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So I have a double set to equal 1234, I want to move a decimal place over to make it 12.34

So to do this I multiply .1 to 1234 two times, kinda like this

double x = 1234;
for(int i=1;i<=2;i++)
  x = x*.1;

This will print the result, "12.340000000000002"

Is there a way, without simply formatting it to two decimal places, to have the double store 12.34 correctly?

share|improve this question
Here's a link to the original article "What Every Computer Scientist Should Know About Floating-Point Arithmetic" – bsd Jan 12 '12 at 11:35
Is there a reason you didn't do x /= 100; ? – Mark Ingram Jan 12 '12 at 12:23
up vote 172 down vote accepted

If you use double or float, you should use rounding or expect to see some rounding errors. If you can't do this, use BigDecimal.

The problem you have is that 0.1 is not an exact representation, and by performing the calculation twice, you are compounding that error.

However, 100 can be represented accurately, so try:

double x = 1234;
x /= 100;

which prints:


This works because Double.toString(d) performs a small amount of rounding on your behalf, but it is not much. If you are wondering what it might look like without rounding:

System.out.println(new BigDecimal(0.1));
System.out.println(new BigDecimal(x));



In short, rounding is unavoidable for sensible answers in floating point whether you are doing this explicitly or not.

Note: x / 100 and x * 0.01 are not exactly the same when it comes to rounding error. This is because the round error for the first expression depends on the values of x, whereas the 0.01 in the second has a fixed round error.

for(int i=0;i<200;i++) {
    double d1 = (double) i / 100;
    double d2 = i * 0.01;
    if (d1 != d2)
        System.out.println(d1 + " != "+d2);


0.35 != 0.35000000000000003
0.41 != 0.41000000000000003
0.47 != 0.47000000000000003
0.57 != 0.5700000000000001
0.69 != 0.6900000000000001
0.7 != 0.7000000000000001
0.82 != 0.8200000000000001
0.83 != 0.8300000000000001
0.94 != 0.9400000000000001
0.95 != 0.9500000000000001
1.13 != 1.1300000000000001
1.14 != 1.1400000000000001
1.15 != 1.1500000000000001
1.38 != 1.3800000000000001
1.39 != 1.3900000000000001
1.4 != 1.4000000000000001
1.63 != 1.6300000000000001
1.64 != 1.6400000000000001
1.65 != 1.6500000000000001
1.66 != 1.6600000000000001
1.88 != 1.8800000000000001
1.89 != 1.8900000000000001
1.9 != 1.9000000000000001
1.91 != 1.9100000000000001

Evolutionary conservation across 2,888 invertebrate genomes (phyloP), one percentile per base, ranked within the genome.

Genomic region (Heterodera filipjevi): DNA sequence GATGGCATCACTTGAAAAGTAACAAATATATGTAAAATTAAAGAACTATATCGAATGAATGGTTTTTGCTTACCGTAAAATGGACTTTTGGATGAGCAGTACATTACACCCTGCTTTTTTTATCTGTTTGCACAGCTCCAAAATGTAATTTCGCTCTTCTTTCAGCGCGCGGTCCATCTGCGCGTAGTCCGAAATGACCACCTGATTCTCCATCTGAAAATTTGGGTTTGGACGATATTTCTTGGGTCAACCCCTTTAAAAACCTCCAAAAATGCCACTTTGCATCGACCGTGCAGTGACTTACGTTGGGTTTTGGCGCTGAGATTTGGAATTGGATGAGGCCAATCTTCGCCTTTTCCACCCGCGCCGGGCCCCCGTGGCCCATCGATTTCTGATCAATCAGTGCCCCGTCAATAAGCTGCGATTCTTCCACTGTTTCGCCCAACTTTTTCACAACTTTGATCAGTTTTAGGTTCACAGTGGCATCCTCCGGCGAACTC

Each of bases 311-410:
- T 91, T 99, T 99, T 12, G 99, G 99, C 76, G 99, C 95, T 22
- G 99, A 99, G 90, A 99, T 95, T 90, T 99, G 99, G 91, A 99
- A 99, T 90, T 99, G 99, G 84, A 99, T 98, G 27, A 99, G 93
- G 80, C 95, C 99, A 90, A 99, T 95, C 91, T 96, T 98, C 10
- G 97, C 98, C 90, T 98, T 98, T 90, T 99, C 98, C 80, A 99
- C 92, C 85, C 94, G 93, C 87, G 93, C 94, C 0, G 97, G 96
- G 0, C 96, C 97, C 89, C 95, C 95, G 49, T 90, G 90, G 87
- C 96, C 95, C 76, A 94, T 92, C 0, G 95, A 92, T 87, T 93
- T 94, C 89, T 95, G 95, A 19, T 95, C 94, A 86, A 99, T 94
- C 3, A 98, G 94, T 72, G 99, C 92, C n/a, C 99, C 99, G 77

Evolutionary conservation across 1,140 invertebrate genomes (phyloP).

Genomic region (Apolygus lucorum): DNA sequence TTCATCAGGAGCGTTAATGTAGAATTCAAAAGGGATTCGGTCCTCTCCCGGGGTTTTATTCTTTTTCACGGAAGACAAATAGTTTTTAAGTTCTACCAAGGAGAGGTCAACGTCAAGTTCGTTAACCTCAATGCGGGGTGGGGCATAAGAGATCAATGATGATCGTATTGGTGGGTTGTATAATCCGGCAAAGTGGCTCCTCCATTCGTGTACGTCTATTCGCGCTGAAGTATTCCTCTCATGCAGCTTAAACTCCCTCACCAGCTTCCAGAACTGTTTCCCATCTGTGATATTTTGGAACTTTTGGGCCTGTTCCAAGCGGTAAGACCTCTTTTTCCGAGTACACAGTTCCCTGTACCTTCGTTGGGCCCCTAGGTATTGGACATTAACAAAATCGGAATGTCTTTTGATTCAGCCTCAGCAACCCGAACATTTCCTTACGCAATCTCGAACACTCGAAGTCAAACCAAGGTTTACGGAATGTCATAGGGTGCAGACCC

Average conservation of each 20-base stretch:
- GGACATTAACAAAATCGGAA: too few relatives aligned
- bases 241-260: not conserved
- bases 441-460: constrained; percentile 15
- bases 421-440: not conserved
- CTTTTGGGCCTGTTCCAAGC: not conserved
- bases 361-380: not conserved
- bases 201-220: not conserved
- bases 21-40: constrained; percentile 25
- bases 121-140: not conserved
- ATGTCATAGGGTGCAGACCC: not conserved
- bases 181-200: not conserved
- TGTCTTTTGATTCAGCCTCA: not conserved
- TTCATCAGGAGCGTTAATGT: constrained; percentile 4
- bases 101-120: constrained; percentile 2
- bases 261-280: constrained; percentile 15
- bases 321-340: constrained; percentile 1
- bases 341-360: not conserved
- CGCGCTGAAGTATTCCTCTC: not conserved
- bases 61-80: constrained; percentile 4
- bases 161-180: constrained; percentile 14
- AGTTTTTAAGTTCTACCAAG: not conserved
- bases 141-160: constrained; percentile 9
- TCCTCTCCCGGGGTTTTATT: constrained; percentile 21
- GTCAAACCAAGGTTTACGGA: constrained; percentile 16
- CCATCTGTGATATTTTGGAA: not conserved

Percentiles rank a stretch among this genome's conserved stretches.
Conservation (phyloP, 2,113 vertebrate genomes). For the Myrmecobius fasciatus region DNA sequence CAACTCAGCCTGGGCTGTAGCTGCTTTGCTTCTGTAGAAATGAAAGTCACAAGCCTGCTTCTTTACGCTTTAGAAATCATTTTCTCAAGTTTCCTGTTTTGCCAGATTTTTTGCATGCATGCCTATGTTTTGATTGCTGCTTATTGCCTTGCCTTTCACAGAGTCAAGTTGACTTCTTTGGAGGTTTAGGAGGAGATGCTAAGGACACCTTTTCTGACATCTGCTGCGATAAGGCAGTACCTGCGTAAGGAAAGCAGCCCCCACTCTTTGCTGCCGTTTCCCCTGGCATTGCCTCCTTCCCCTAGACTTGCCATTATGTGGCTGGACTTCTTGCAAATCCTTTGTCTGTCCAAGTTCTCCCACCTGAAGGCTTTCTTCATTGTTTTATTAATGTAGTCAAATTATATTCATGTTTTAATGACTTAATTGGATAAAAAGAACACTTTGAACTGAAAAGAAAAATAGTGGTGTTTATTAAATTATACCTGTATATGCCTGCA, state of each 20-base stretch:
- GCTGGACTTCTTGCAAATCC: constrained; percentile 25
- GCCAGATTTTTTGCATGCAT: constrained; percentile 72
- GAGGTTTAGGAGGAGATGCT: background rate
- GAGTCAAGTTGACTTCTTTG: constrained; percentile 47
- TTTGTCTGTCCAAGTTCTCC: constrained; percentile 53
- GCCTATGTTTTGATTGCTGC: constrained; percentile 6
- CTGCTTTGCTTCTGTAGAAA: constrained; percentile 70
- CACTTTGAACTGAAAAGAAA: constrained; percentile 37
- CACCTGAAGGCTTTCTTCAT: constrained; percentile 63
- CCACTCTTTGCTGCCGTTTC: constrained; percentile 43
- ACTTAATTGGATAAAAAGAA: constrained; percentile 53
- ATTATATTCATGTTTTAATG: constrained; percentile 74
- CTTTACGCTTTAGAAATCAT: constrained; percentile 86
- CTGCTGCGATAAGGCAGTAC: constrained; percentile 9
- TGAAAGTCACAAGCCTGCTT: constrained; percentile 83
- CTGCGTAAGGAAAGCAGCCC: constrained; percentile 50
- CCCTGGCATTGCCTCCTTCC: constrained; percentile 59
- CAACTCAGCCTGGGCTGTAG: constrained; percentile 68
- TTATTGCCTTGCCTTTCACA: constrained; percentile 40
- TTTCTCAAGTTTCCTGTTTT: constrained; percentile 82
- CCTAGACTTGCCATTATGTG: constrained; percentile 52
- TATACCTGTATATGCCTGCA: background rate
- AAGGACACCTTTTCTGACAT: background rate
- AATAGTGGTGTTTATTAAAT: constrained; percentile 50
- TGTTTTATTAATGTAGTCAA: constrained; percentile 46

share|improve this answer
I can't believe I didn't think of doing that in the first place! Thanks :-P – BlackCow Feb 8 '11 at 19:55
Although 100 can be represented exactly in binary format, division by 100 cannot be represented exactly. Thus, writing 1234/100, as you have done, does not really do anything about the underlying problem -- it should be exactly equal to writing 1234 * 0.01. – Brooks Moses Jan 11 '12 at 20:58
@Peter Lawrey: Can you explain more why whether the number is odd or even would affect rounding? I'd think that /=100 and *=.01 would be the same because even though 100 is an int, it will be converted into 100.0 anyways as a result of type coercion. – eremzeit Jan 12 '12 at 7:37
/100 and *0.01 are equivalent to each other, but not to OP's *0.1*0.1. – Amadan Jan 12 '12 at 7:44
All I'm saying is that multiplying by 0.1 twice will on the average introduce a greater error than multiplying by 0.01 once; but I'll happily concede @JasperBekkers's point about 100 being different, being exactly binary-representable. – Amadan Jan 12 '12 at 18:21

No - if you want to store decimal values accurately, use BigDecimal. double simply can't represent a number like 0.1 exactly, any more than you can write the value of a third exactly with a finite number of decimal digits.

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@Downvoter: Care to comment? – Jon Skeet Jan 12 '12 at 18:38
@Downvoter: Dare to comment? – Ankit Apr 11 '13 at 11:24

if it's just formatting, try printf

    double x = 1234;
    for(int i=1;i<=2;i++)
      x = x*.1;


share|improve this answer
The higher rated answers are more technically insightful, but this is the correct answer to OP's problem. We generally don't care about the slight inaccuracy of double, so BigDecimal is overkill, but when displaying we often want to ensure our output matches our intuition, so System.out.printf() is the right way to go. – dimo414 Jan 12 '12 at 14:19